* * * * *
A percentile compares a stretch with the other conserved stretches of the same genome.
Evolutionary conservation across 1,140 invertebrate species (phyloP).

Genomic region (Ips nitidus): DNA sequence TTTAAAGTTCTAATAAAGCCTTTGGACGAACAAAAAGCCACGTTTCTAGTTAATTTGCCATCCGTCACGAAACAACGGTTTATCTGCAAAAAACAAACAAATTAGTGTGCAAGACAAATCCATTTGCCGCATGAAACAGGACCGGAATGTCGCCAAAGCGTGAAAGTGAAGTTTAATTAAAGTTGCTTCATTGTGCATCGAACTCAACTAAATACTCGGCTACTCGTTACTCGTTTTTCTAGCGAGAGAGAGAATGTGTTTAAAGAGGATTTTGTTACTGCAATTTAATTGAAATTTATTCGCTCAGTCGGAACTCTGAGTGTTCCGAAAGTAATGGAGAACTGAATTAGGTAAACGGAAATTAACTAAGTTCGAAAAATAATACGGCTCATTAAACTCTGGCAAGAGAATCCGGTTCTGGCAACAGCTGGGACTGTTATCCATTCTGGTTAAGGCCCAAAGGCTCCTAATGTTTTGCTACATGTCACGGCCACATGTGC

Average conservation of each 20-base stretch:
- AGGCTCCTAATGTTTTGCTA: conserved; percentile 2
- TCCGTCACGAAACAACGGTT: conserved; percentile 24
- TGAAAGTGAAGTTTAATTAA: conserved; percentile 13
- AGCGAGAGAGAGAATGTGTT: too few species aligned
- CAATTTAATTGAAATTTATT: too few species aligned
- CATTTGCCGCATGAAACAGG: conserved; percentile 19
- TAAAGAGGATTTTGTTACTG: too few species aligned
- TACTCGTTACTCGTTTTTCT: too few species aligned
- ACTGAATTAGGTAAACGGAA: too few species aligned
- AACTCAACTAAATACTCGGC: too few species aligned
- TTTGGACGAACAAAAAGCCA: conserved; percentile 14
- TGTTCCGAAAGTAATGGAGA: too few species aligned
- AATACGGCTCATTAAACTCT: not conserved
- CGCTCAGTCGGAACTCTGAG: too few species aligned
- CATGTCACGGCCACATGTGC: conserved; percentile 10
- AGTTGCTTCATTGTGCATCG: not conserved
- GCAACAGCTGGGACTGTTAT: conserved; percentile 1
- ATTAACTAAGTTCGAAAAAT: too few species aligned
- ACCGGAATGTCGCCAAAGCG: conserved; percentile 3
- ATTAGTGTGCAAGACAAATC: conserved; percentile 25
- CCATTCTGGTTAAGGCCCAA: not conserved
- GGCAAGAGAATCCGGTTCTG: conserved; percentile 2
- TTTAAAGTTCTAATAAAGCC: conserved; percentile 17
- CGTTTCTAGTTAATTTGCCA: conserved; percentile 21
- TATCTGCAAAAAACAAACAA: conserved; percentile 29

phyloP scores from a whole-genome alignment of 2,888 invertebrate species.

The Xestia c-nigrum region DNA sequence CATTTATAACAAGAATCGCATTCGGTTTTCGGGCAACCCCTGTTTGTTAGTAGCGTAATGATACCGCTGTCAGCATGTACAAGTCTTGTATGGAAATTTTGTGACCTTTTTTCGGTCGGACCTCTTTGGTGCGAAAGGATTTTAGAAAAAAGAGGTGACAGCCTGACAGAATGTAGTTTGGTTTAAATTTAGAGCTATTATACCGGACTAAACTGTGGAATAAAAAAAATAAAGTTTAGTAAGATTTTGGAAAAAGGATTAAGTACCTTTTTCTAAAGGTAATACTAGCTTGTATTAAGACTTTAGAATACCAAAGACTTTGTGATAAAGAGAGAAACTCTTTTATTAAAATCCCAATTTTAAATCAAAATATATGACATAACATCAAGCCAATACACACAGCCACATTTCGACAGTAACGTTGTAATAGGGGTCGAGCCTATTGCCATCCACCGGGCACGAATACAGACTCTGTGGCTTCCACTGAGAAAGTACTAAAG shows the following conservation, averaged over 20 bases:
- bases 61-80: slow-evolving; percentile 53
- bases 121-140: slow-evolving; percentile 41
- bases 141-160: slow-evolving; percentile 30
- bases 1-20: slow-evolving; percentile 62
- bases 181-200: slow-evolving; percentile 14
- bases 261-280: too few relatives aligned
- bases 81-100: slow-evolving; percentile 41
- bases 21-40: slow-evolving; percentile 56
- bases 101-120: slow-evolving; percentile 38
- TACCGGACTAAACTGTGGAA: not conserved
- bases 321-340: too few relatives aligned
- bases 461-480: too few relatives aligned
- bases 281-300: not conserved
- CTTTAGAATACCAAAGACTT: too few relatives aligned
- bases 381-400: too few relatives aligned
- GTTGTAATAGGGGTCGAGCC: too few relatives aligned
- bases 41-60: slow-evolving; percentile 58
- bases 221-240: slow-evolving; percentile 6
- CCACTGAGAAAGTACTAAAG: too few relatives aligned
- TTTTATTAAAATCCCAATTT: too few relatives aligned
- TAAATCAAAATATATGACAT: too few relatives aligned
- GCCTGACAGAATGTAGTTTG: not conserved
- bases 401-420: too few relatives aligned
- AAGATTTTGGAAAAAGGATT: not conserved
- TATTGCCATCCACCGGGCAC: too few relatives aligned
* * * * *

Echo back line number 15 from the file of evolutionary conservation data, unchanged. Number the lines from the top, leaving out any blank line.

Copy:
- TTTGGACGAACAAAAAGCCA: conserved; percentile 14